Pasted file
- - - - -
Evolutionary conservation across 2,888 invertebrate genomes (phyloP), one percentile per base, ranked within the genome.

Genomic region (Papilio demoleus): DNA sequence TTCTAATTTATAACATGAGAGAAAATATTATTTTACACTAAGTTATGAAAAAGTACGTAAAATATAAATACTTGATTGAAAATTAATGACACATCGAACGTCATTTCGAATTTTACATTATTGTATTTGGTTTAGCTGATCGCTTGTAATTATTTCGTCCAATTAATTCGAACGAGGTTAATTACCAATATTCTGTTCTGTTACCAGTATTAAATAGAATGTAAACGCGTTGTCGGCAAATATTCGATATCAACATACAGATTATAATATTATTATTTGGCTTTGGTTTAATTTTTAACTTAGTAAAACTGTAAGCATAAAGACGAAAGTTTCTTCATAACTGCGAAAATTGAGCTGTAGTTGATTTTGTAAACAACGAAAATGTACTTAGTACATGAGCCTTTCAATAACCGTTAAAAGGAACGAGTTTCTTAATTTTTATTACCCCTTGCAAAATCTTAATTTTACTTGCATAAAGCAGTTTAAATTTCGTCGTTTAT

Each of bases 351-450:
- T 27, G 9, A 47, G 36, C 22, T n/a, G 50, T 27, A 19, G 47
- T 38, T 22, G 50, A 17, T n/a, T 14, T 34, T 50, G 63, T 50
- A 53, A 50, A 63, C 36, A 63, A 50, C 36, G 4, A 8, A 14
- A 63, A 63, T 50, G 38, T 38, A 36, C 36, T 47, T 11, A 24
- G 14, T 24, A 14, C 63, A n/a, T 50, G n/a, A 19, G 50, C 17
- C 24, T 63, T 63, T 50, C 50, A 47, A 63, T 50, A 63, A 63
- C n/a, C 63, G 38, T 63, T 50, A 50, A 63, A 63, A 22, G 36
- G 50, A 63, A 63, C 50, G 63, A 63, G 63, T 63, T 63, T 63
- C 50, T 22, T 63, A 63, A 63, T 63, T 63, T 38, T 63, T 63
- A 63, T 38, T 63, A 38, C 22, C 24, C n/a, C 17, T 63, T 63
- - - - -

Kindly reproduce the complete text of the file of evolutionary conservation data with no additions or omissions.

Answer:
Evolutionary conservation across 2,888 invertebrate genomes (phyloP), one percentile per base, ranked within the genome.

Genomic region (Papilio demoleus): DNA sequence TTCTAATTTATAACATGAGAGAAAATATTATTTTACACTAAGTTATGAAAAAGTACGTAAAATATAAATACTTGATTGAAAATTAATGACACATCGAACGTCATTTCGAATTTTACATTATTGTATTTGGTTTAGCTGATCGCTTGTAATTATTTCGTCCAATTAATTCGAACGAGGTTAATTACCAATATTCTGTTCTGTTACCAGTATTAAATAGAATGTAAACGCGTTGTCGGCAAATATTCGATATCAACATACAGATTATAATATTATTATTTGGCTTTGGTTTAATTTTTAACTTAGTAAAACTGTAAGCATAAAGACGAAAGTTTCTTCATAACTGCGAAAATTGAGCTGTAGTTGATTTTGTAAACAACGAAAATGTACTTAGTACATGAGCCTTTCAATAACCGTTAAAAGGAACGAGTTTCTTAATTTTTATTACCCCTTGCAAAATCTTAATTTTACTTGCATAAAGCAGTTTAAATTTCGTCGTTTAT

Each of bases 351-450:
- T 27, G 9, A 47, G 36, C 22, T n/a, G 50, T 27, A 19, G 47
- T 38, T 22, G 50, A 17, T n/a, T 14, T 34, T 50, G 63, T 50
- A 53, A 50, A 63, C 36, A 63, A 50, C 36, G 4, A 8, A 14
- A 63, A 63, T 50, G 38, T 38, A 36, C 36, T 47, T 11, A 24
- G 14, T 24, A 14, C 63, A n/a, T 50, G n/a, A 19, G 50, C 17
- C 24, T 63, T 63, T 50, C 50, A 47, A 63, T 50, A 63, A 63
- C n/a, C 63, G 38, T 63, T 50, A 50, A 63, A 63, A 22, G 36
- G 50, A 63, A 63, C 50, G 63, A 63, G 63, T 63, T 63, T 63
- C 50, T 22, T 63, A 63, A 63, T 63, T 63, T 38, T 63, T 63
- A 63, T 38, T 63, A 38, C 22, C 24, C n/a, C 17, T 63, T 63